Theodore Roethke is one of my favorite poets. I hadn’t read him for a very long time and picked up my copy of his collected poems the other day. This is one of my favorites, and rereading it the other day I was once again struck by the deep mysticism in his best work.
I was always one for being alone,
Seeking in my own way, eternal purpose;
At the edge of the field waiting for the pure moment;
Standing, silent, on sandy beaches or walking along green embankments;
Knowing the sinuousness of small waters:
As a chip or shell, floating lazily with a slow current…
Was it yesterday I stretched out the thin bones of my innocence?
O the songs we hide, singing only to ourselves!
Once I could touch my shadow, and be happy;
In the white kingdoms, I was light as a seed,
Drifting with the blossoms,
A pensive petal.
I think of the self-involved:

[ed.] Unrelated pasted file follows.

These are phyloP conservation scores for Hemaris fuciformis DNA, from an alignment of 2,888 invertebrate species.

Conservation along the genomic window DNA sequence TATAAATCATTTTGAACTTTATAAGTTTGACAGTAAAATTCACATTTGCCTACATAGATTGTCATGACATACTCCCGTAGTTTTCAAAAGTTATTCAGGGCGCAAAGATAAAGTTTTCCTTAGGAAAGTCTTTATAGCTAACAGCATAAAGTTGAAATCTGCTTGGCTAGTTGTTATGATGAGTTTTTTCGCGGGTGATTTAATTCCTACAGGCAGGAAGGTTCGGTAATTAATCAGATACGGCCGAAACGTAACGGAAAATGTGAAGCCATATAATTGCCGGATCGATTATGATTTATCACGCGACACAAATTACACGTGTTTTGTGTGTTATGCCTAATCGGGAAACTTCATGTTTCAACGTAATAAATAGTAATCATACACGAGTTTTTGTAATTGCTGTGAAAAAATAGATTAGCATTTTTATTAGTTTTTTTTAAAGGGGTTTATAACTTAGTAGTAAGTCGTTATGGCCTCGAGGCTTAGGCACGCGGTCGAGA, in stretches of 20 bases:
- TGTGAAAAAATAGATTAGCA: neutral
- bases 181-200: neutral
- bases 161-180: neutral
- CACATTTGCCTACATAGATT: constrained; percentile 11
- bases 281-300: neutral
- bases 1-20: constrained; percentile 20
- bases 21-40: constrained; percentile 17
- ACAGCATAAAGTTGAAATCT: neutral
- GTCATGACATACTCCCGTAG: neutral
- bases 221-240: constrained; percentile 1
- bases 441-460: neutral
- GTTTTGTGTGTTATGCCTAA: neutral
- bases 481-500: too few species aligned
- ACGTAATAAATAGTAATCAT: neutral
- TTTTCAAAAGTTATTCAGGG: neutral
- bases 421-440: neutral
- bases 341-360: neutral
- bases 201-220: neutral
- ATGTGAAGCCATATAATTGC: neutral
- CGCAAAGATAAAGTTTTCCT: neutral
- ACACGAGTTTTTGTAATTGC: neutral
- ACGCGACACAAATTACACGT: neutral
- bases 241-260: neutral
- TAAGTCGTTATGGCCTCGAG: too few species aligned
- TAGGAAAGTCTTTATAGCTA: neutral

The ritualists of the mirror, the lonely drinkers,
The minions of benzedrine and paraldehyde,
And those who submerge themselves deliberately in trivia…
What do they need?
O more than a roaring boy,
For the sleek captains of intuition cannot reach them;
They feel neither the tearing iron
Nor the sound of another footstep–
How I wish them awake!
May the high flower of the hay climb into their hearts;
May they lean into light and live;
May they sleep in robes of green, among the ancient ferns…
May the sun gild them a worm;
May they be taken by the true burning;
May they flame into being!